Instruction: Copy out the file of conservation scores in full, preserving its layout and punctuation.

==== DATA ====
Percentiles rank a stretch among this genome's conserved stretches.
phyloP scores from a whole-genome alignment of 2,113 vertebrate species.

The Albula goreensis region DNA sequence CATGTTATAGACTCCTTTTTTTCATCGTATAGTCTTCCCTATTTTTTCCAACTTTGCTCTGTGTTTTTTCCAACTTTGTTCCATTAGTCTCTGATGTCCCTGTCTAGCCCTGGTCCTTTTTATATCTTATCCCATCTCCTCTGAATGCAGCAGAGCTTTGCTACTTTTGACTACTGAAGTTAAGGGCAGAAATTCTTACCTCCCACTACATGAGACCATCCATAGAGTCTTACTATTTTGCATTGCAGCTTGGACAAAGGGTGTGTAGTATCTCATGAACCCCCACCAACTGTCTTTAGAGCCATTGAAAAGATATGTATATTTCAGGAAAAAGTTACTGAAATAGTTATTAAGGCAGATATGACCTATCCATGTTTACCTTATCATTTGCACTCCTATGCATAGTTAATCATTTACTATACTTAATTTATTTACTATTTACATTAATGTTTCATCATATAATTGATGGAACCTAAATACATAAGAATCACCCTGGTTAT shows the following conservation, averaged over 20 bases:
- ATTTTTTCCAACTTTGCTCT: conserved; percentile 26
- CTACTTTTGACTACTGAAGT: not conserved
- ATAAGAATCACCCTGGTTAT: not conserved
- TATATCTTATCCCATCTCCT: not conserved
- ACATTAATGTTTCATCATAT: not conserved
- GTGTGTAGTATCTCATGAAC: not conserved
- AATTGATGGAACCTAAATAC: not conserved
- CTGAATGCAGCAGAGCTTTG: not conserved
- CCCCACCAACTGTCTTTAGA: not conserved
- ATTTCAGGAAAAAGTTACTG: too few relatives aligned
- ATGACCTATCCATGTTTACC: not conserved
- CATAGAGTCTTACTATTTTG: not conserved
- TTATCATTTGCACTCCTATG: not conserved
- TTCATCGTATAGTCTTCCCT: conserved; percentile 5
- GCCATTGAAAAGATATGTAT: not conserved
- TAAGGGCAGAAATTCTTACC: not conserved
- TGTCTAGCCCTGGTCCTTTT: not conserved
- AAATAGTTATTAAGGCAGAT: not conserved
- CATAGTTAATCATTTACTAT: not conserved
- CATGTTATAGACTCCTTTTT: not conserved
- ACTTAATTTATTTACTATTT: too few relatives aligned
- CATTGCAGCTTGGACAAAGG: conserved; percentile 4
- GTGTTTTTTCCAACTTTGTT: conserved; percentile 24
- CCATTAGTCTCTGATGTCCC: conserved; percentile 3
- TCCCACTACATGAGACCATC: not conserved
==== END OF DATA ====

Percentiles rank a stretch among this genome's conserved stretches.
phyloP scores from a whole-genome alignment of 2,113 vertebrate species.

The Albula goreensis region DNA sequence CATGTTATAGACTCCTTTTTTTCATCGTATAGTCTTCCCTATTTTTTCCAACTTTGCTCTGTGTTTTTTCCAACTTTGTTCCATTAGTCTCTGATGTCCCTGTCTAGCCCTGGTCCTTTTTATATCTTATCCCATCTCCTCTGAATGCAGCAGAGCTTTGCTACTTTTGACTACTGAAGTTAAGGGCAGAAATTCTTACCTCCCACTACATGAGACCATCCATAGAGTCTTACTATTTTGCATTGCAGCTTGGACAAAGGGTGTGTAGTATCTCATGAACCCCCACCAACTGTCTTTAGAGCCATTGAAAAGATATGTATATTTCAGGAAAAAGTTACTGAAATAGTTATTAAGGCAGATATGACCTATCCATGTTTACCTTATCATTTGCACTCCTATGCATAGTTAATCATTTACTATACTTAATTTATTTACTATTTACATTAATGTTTCATCATATAATTGATGGAACCTAAATACATAAGAATCACCCTGGTTAT shows the following conservation, averaged over 20 bases:
- ATTTTTTCCAACTTTGCTCT: conserved; percentile 26
- CTACTTTTGACTACTGAAGT: not conserved
- ATAAGAATCACCCTGGTTAT: not conserved
- TATATCTTATCCCATCTCCT: not conserved
- ACATTAATGTTTCATCATAT: not conserved
- GTGTGTAGTATCTCATGAAC: not conserved
- AATTGATGGAACCTAAATAC: not conserved
- CTGAATGCAGCAGAGCTTTG: not conserved
- CCCCACCAACTGTCTTTAGA: not conserved
- ATTTCAGGAAAAAGTTACTG: too few relatives aligned
- ATGACCTATCCATGTTTACC: not conserved
- CATAGAGTCTTACTATTTTG: not conserved
- TTATCATTTGCACTCCTATG: not conserved
- TTCATCGTATAGTCTTCCCT: conserved; percentile 5
- GCCATTGAAAAGATATGTAT: not conserved
- TAAGGGCAGAAATTCTTACC: not conserved
- TGTCTAGCCCTGGTCCTTTT: not conserved
- AAATAGTTATTAAGGCAGAT: not conserved
- CATAGTTAATCATTTACTAT: not conserved
- CATGTTATAGACTCCTTTTT: not conserved
- ACTTAATTTATTTACTATTT: too few relatives aligned
- CATTGCAGCTTGGACAAAGG: conserved; percentile 4
- GTGTTTTTTCCAACTTTGTT: conserved; percentile 24
- CCATTAGTCTCTGATGTCCC: conserved; percentile 3
- TCCCACTACATGAGACCATC: not conserved